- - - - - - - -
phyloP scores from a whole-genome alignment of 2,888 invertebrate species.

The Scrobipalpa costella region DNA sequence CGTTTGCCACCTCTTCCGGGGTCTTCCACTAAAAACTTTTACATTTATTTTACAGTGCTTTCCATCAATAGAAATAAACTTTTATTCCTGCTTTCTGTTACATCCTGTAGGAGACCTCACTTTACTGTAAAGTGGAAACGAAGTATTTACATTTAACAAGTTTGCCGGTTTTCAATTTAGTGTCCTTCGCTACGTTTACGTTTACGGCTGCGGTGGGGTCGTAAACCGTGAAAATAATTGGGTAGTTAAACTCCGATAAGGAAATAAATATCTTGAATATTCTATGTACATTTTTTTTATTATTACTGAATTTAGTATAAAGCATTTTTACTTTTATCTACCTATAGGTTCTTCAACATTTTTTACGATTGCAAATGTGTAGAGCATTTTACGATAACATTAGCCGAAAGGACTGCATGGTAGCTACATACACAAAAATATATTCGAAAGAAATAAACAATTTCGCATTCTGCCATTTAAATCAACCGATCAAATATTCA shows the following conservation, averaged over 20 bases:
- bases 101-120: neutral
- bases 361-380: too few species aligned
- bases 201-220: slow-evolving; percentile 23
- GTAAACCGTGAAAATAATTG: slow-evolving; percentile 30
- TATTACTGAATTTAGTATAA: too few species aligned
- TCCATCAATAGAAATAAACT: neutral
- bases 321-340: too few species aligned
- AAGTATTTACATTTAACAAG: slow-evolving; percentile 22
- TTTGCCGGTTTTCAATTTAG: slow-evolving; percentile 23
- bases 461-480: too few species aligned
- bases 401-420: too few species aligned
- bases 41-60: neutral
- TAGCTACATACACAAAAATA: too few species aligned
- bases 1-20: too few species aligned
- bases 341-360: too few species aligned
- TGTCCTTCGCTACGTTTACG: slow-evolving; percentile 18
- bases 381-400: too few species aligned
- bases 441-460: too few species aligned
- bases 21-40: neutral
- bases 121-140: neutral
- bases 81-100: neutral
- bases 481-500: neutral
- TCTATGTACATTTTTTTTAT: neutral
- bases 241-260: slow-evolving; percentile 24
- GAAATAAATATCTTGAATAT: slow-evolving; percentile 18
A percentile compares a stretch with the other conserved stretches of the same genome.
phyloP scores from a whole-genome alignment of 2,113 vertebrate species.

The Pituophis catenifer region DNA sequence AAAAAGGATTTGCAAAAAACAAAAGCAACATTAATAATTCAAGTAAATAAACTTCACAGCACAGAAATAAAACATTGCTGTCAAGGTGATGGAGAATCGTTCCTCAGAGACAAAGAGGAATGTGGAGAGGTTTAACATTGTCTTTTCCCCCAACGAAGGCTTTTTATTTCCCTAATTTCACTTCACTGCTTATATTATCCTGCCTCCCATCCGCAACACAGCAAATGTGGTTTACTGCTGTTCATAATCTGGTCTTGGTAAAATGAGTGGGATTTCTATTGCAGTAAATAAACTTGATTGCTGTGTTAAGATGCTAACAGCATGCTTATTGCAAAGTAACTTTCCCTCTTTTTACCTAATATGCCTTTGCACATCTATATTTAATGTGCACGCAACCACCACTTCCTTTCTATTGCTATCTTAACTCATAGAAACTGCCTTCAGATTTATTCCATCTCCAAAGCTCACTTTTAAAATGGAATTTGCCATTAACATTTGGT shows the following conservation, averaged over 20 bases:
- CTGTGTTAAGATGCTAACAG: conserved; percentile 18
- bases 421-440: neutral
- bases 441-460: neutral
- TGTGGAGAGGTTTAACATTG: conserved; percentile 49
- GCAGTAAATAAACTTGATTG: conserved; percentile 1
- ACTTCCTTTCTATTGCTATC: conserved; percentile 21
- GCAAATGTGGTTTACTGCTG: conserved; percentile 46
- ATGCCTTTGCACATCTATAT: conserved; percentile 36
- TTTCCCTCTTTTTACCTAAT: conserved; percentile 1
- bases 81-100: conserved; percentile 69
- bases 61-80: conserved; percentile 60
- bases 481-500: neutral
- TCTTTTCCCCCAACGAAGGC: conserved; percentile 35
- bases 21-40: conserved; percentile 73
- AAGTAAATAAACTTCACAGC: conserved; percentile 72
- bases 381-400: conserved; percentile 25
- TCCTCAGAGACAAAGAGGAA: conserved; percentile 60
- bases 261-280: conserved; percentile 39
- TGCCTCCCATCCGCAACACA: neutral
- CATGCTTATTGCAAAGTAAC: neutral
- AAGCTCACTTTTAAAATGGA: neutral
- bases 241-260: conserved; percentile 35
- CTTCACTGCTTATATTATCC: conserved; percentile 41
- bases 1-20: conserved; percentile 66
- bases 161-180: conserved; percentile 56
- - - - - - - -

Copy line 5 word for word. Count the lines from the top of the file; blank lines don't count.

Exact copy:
- bases 201-220: slow-evolving; percentile 23